Online reviews are crucial to your business success.
But you already know that.
In this article you will learn how to turn customer feedback into a powerful tool for increasing your profitability.
In a service business like yours, the cost of acquiring a new customer can be very high. For this reason repeat customers and referral customers are like gold. The cost of acquiring them is so low – or even zero.
- Highly profitable businesses have many repeat and referral customers
- You win repeat and referral customers by satisfying your current customers
Customer satisfaction is the key. To measure customer satisfaction you need to ask customers for feedback.
The question is:
- Are you asking your customers for feedback?
- Are you using customer feedback to promote your business, improve your service and increase profits?
The goal here goes beyond simply getting favourable reviews on Google.
In this guide you will learn how to get feedback from more customers and use it as a powerful tool to improve your service and attract more customers.
Let’s dive in.
Step #1 – Ask every customer for feedback
Customers writing nice reviews for you on Google is great.
But not every customer has a Google account. Without a Google account, they cannot write a review.
What you need is feedback from as many customers as possible. And not just the happy customers. You need to hear from the grumpy customers too.
So that means there is no “cherry picking” of customers who will give glowing reviews. You want to hear from everyone – the good, the bad and the ugly.
To make this process efficient, you will need to automate it. There are different platforms you can use to achieve this including job management tools like ServiceM8 and Aro Flo.
When a job is complete, a feedback request is emailed automatically to the customer. That way you can set up the process once and have a staff member monitor it from time to time.
Step #2 – Ask the magic question
You will ask every customer for feedback. But not every customer will respond.
To maximise responses you need to ask for feedback in the right way. A huge amount of work has gone into determining the magic question that will get the most useful feedback from customers.
Researchers spent years working out the right question to ask.
This question has been tested across hundreds of thousands of companies for over twenty years.
The magic question is:
“How likely is it that you would recommend [your company] to a friend or colleague?”
This is the question that gives you the responses you need to help transform your business.
It is the answers to this question that allows you to measure customer satisfaction.
This measure is called “Net Promoter Score”.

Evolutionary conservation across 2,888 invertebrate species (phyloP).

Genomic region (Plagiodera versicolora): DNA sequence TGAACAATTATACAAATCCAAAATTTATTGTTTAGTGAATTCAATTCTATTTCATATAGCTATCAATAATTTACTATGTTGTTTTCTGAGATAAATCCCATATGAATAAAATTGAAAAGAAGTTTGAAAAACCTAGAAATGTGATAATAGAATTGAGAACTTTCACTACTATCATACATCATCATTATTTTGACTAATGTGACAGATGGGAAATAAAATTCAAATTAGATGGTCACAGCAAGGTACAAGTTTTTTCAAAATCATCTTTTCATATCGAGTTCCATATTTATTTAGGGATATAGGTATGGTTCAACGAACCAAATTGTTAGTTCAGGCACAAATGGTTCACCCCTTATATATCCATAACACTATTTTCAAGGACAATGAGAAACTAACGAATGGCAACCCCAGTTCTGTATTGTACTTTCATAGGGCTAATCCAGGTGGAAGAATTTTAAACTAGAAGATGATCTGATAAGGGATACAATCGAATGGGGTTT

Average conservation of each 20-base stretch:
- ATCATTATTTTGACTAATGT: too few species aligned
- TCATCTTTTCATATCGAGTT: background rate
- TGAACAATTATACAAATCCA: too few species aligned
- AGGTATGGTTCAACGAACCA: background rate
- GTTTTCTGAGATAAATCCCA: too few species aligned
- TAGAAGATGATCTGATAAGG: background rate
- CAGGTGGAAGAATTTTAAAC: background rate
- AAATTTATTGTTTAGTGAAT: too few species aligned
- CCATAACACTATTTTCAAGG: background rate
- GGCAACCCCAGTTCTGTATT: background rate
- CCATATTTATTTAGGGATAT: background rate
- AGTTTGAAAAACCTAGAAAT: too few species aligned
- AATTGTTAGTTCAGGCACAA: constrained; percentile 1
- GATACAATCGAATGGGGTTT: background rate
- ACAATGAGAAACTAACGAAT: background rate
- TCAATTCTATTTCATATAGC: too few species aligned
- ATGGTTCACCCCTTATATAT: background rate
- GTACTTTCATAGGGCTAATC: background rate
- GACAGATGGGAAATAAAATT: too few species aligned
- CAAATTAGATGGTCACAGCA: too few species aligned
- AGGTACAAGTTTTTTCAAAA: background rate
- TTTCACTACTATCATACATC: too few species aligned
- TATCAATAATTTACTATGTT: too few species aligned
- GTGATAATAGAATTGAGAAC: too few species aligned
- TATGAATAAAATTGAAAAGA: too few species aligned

Step #3 – Measuring customer satisfaction is a super power
Net Promoter Score, or NPS, is one of the most important numbers in any service business.
Most of your competitors don’t measure it.
By measuring and tracking NPS you will have a super power that puts you ahead of your competition.
NPS measures customer satisfaction. Satisfied customers are far more likely to be repeat customers in the future. They are far more likely to refer your business to family and friends.
High NPS is closely linked to revenue and profit growth.
NPS needs to be on your radar every month. It is a metric to review as closely as revenue, lead volume and advertising budget.
A sudden drop in NPS is an early warning sign that something is potentially wrong in your business.
We have a client who had a consistently excellent NPS, in the 70 to 80 range every month. Then one month it dropped to 57.
The way NPS is calculated is very sensitive to negative feedback. It took only 3 negative comments to cause the score to fall. So the damage to the business was minimal.
We investigated the negative comments and discovered that they all related to the same technician. He had been hired the month before. It turns out he was walking dirty boots through customers’ homes. They were complaining about dirty floors and carpet. So the fix was easy – retrain the tech on removing or covering dirty boots and the problem was solved.
Step #4 – Positive testimonials are proof you walk the talk
Don’t you just love a positive Google review!
They get displayed right there on the Google search page. They can help you rank higher in Google’s search results. You can showcase them on your website.
But as mentioned earlier, not everyone has a Google account. So not everyone can write you a Google review.
Asking someone for direct feedback is different to asking for a Google review. The obstacles to getting feedback are lower. It is easier for your customer to provide feedback quickly without needing to visit a Google page and log in to their account (if they have one).
So you ask for feedback first.
Positive feedback is displayed on your website. This process can be automated so that positive comments are displayed as a testimonial on your site within minutes of receiving it.
Displaying very recent testimonials, with dates, is extremely important. 48% of consumers say they only pay attention to reviews written in the past 2 weeks.
Testimonials provided directly to you are called “first-party reviews”. They don’t come to you via Google, Facebook or some other platform. You own them.
Once you have feedback from a customer, then you ask them for a third-party review.
Step #5 – Positive reviews do your selling for you
Reviews that are written on other platforms are called “third-party reviews”. These include reviews on Google, Facebook, ProductReview, Yelp etc.
Third-party reviews are great. They are a powerful marketing tool.
But they are harder to get than first-party reviews. And you don’t own them. There are cases where Google has “disappeared” reviews for businesses. There are also cases of Google deleting entire business listings for no apparent reason.
So you need a mix of first-party and third-party reviews.
Showcase them on your website.
Promote them in your social media.
Step #6 – Learning to love negative feedback
Your team is not going to get it right every time.
There will be problems. Things will go wrong. People will sometimes have a bad day.
Sometimes negative customer experiences can be put down to a one-off problem.
Sometimes the customer just cannot be pleased. They want to complain. They need someone to blame.
Or maybe an unethical competitor gave you a negative review just for kicks.
But other times there is a problem with your business. Problems that cause customers to be unhappy with your service.